During the Census-affiliated ANDEEP III expedition, from January to April 2005, a crew of 56 scientists from 10 countries took samples by towing two kinds of net over the ocean floor and by stamping out small cores 50 centimeters deep.
In some cases it took up to three hours for sampling equipment to reach the seabed, 4,500 meters below the ocean surface. (Half of the Earth is under more than 3,000 meters of water. The seas' deepest trenches drop to 12,000 meters.)
While results from these samples are still being examined, they have spawned some early, intriguing results. For example, the cores contained many small sea creatures; other sampling techniques turned up relatively large specimens, including sea cucumbers up to 20 centimeters long.
In addition to collecting a large number of unfamiliar specimens, Census scientists use DNA extractions to discern previously unknown differences between species and insights into the history of Southern Ocean fauna.
The scientists found on the ocean floor miniscule meiofauna, single-celled creatures less than half a millimeter long, the most successful and numerous animal in the southern sea. They form the base of the food web.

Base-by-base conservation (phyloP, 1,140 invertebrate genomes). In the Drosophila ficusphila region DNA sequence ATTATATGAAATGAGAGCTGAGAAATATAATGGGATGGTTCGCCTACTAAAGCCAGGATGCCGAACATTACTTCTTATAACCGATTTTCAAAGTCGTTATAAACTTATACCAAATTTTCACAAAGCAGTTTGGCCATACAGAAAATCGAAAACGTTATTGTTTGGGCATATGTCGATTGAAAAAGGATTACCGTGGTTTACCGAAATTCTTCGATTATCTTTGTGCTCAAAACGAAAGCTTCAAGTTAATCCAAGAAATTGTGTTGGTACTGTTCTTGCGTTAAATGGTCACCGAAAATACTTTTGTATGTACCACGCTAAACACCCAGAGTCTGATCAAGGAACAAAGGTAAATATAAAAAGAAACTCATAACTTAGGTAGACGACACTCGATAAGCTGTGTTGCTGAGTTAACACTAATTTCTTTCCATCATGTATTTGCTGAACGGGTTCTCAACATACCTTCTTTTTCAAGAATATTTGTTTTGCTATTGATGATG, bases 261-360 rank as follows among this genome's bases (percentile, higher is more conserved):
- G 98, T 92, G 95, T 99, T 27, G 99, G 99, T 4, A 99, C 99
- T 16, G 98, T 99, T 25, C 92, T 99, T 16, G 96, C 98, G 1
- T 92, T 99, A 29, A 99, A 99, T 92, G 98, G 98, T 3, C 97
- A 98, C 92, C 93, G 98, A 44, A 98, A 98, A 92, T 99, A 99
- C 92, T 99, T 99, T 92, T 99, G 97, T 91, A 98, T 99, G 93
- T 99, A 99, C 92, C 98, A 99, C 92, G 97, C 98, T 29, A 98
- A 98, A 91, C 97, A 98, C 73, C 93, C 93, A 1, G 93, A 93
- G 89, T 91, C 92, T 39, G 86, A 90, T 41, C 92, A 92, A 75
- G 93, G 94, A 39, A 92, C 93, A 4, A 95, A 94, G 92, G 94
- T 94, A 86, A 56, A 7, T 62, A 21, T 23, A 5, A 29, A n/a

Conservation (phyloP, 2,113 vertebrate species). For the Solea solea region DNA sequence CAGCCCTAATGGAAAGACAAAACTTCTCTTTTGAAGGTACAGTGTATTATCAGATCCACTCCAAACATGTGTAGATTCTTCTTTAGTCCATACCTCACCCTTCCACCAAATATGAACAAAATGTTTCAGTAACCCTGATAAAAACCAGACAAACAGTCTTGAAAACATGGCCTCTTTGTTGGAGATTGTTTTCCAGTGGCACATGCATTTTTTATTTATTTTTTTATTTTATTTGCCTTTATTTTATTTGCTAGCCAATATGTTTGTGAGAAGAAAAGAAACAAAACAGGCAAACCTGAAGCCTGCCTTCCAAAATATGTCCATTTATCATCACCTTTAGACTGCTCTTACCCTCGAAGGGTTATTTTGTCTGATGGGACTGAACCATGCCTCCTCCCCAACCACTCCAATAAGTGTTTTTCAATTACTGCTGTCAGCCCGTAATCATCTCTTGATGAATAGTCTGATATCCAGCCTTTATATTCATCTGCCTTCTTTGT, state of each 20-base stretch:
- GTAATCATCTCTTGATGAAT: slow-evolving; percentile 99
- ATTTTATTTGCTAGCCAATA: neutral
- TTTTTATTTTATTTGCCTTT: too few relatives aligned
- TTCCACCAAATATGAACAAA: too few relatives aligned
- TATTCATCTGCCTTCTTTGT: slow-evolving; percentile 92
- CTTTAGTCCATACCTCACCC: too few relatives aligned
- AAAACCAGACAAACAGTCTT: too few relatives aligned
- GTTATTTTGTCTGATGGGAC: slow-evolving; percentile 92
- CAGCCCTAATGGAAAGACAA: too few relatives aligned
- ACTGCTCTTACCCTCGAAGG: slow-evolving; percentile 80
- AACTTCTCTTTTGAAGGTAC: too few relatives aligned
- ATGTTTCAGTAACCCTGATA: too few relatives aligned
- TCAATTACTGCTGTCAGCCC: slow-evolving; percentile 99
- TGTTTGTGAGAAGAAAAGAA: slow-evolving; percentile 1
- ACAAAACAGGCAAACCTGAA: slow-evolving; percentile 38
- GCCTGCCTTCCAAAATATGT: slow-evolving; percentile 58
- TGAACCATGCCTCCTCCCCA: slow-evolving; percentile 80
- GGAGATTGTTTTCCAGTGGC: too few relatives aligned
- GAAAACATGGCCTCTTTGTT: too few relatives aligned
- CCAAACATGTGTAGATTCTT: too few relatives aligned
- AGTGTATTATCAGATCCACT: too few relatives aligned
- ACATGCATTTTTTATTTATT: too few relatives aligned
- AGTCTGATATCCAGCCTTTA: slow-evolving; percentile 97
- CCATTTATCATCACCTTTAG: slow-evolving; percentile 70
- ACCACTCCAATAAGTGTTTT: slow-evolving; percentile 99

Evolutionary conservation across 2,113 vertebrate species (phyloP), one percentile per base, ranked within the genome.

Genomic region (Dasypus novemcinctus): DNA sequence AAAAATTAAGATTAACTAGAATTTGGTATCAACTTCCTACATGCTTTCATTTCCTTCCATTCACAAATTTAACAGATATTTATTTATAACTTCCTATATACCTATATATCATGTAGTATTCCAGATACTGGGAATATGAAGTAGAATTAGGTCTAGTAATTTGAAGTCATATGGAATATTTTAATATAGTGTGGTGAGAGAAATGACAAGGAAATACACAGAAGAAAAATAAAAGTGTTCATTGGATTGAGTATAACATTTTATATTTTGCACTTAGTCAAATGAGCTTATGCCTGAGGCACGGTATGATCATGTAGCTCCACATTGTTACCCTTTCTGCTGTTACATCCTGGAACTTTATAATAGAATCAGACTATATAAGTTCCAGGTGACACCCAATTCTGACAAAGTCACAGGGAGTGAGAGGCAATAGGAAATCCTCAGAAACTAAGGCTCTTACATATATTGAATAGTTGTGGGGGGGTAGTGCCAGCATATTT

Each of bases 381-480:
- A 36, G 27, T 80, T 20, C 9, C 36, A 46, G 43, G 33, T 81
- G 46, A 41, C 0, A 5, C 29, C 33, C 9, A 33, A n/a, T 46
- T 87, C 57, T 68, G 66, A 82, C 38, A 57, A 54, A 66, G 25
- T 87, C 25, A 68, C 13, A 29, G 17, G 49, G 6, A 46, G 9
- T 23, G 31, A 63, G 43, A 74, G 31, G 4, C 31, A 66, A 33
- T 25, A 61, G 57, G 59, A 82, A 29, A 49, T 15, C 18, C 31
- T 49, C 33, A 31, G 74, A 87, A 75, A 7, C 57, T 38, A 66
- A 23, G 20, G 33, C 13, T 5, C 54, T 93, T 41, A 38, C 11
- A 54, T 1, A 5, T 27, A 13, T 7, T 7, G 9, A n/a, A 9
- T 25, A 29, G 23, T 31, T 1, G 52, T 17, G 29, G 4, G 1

As well, the team uncovered a sponge with a calcium-based skeleton, a finding that amazed scientists given the depth (about 4,500 meters) at which it was found.
Research in the Southern Ocean is the most expensive in the world. The recent ANDEEP III expedition by icebreaker cost one Euro per second.
The Antarctic Census will also harmonize with efforts by BirdLife International to track and understand the migration of albatross, 19 of 21 species of which are threatened and the other two near-threatened.